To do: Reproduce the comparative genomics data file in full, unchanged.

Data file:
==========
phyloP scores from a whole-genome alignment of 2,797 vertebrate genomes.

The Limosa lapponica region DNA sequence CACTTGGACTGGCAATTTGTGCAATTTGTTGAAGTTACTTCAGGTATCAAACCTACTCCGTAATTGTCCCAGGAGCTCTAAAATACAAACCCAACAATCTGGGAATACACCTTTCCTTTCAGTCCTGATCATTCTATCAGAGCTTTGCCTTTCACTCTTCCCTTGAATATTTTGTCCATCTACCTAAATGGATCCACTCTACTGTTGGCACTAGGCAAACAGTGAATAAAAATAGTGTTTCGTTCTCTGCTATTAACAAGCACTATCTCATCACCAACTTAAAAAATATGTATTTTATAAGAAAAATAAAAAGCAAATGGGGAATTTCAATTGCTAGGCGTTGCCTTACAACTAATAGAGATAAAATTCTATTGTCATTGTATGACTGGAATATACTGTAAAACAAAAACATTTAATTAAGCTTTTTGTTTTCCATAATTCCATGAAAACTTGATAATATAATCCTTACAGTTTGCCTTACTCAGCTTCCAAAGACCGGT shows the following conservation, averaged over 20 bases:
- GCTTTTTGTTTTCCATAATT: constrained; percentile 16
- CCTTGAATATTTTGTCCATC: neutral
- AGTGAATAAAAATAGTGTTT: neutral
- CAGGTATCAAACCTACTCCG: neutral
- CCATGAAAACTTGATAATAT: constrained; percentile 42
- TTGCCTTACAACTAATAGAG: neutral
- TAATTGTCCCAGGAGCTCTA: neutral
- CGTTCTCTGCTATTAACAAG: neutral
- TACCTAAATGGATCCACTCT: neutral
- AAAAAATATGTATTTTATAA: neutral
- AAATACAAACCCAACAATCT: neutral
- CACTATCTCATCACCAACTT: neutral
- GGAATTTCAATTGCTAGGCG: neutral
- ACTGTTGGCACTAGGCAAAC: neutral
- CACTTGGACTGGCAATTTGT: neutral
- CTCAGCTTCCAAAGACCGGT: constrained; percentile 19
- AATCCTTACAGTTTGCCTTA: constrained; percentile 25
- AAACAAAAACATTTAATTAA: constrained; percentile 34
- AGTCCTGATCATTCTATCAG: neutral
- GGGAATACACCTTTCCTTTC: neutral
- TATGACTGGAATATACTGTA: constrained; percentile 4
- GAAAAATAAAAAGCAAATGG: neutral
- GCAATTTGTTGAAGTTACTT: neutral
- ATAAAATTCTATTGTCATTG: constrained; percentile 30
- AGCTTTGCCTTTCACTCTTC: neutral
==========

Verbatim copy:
phyloP scores from a whole-genome alignment of 2,797 vertebrate genomes.

The Limosa lapponica region DNA sequence CACTTGGACTGGCAATTTGTGCAATTTGTTGAAGTTACTTCAGGTATCAAACCTACTCCGTAATTGTCCCAGGAGCTCTAAAATACAAACCCAACAATCTGGGAATACACCTTTCCTTTCAGTCCTGATCATTCTATCAGAGCTTTGCCTTTCACTCTTCCCTTGAATATTTTGTCCATCTACCTAAATGGATCCACTCTACTGTTGGCACTAGGCAAACAGTGAATAAAAATAGTGTTTCGTTCTCTGCTATTAACAAGCACTATCTCATCACCAACTTAAAAAATATGTATTTTATAAGAAAAATAAAAAGCAAATGGGGAATTTCAATTGCTAGGCGTTGCCTTACAACTAATAGAGATAAAATTCTATTGTCATTGTATGACTGGAATATACTGTAAAACAAAAACATTTAATTAAGCTTTTTGTTTTCCATAATTCCATGAAAACTTGATAATATAATCCTTACAGTTTGCCTTACTCAGCTTCCAAAGACCGGT shows the following conservation, averaged over 20 bases:
- GCTTTTTGTTTTCCATAATT: constrained; percentile 16
- CCTTGAATATTTTGTCCATC: neutral
- AGTGAATAAAAATAGTGTTT: neutral
- CAGGTATCAAACCTACTCCG: neutral
- CCATGAAAACTTGATAATAT: constrained; percentile 42
- TTGCCTTACAACTAATAGAG: neutral
- TAATTGTCCCAGGAGCTCTA: neutral
- CGTTCTCTGCTATTAACAAG: neutral
- TACCTAAATGGATCCACTCT: neutral
- AAAAAATATGTATTTTATAA: neutral
- AAATACAAACCCAACAATCT: neutral
- CACTATCTCATCACCAACTT: neutral
- GGAATTTCAATTGCTAGGCG: neutral
- ACTGTTGGCACTAGGCAAAC: neutral
- CACTTGGACTGGCAATTTGT: neutral
- CTCAGCTTCCAAAGACCGGT: constrained; percentile 19
- AATCCTTACAGTTTGCCTTA: constrained; percentile 25
- AAACAAAAACATTTAATTAA: constrained; percentile 34
- AGTCCTGATCATTCTATCAG: neutral
- GGGAATACACCTTTCCTTTC: neutral
- TATGACTGGAATATACTGTA: constrained; percentile 4
- GAAAAATAAAAAGCAAATGG: neutral
- GCAATTTGTTGAAGTTACTT: neutral
- ATAAAATTCTATTGTCATTG: constrained; percentile 30
- AGCTTTGCCTTTCACTCTTC: neutral